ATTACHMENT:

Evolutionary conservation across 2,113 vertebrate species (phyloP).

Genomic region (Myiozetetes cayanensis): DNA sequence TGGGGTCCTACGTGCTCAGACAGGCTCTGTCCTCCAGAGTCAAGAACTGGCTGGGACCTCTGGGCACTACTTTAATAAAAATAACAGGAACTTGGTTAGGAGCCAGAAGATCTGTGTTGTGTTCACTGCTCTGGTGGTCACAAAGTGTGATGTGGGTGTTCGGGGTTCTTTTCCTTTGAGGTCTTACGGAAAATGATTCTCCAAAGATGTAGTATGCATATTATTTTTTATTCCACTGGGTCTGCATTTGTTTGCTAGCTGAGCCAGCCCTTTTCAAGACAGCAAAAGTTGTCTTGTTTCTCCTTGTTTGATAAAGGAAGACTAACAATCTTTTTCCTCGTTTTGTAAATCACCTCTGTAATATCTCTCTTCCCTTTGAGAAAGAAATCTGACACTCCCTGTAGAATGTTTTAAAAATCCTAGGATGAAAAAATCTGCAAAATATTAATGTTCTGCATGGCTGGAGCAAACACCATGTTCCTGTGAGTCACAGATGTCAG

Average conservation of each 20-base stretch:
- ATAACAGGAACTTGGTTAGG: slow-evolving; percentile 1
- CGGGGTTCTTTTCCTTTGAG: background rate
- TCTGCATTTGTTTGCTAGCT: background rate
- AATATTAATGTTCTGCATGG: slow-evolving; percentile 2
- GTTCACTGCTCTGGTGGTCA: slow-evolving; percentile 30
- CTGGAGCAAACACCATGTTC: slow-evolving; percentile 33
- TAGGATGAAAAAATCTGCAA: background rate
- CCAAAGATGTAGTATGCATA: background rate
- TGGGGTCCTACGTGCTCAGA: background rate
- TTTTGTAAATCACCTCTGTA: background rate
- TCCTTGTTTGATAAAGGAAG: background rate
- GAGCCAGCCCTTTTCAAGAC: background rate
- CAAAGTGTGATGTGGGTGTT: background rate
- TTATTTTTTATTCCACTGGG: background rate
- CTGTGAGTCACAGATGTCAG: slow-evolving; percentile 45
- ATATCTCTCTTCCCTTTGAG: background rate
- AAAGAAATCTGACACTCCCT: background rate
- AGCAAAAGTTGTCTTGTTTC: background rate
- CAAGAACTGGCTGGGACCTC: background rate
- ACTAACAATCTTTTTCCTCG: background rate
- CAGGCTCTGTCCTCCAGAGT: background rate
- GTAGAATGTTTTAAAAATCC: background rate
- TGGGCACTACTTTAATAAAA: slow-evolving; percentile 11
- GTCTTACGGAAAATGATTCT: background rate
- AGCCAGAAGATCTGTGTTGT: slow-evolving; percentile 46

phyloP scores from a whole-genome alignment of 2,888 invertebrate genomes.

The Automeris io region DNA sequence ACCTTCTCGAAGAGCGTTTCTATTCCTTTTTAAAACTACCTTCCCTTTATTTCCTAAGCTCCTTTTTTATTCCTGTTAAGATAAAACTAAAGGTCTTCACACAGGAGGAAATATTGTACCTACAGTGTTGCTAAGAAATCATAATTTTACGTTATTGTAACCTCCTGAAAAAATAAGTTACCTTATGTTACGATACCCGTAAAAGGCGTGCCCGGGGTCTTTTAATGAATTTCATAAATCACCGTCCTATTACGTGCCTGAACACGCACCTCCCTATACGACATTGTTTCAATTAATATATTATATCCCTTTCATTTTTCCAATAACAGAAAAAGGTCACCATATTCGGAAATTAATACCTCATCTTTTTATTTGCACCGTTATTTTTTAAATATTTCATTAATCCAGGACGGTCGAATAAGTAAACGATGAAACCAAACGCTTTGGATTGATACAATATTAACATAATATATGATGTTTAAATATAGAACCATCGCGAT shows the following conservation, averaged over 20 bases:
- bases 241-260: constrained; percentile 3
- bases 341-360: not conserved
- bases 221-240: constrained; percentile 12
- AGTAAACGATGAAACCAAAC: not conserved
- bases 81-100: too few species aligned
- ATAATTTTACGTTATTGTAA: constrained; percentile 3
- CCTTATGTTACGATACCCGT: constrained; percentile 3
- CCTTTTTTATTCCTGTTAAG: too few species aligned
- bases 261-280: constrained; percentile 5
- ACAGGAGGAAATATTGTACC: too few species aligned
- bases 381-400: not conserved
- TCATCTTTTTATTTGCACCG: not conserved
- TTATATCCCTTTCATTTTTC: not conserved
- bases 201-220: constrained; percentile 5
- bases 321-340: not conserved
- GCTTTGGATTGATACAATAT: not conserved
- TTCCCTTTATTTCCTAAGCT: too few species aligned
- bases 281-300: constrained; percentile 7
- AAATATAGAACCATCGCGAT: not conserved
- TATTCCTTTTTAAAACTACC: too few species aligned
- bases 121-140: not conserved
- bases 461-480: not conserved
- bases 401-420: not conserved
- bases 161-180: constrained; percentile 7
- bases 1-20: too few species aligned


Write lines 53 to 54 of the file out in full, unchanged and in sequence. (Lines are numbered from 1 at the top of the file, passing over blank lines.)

- bases 401-420: not conserved
- bases 161-180: constrained; percentile 7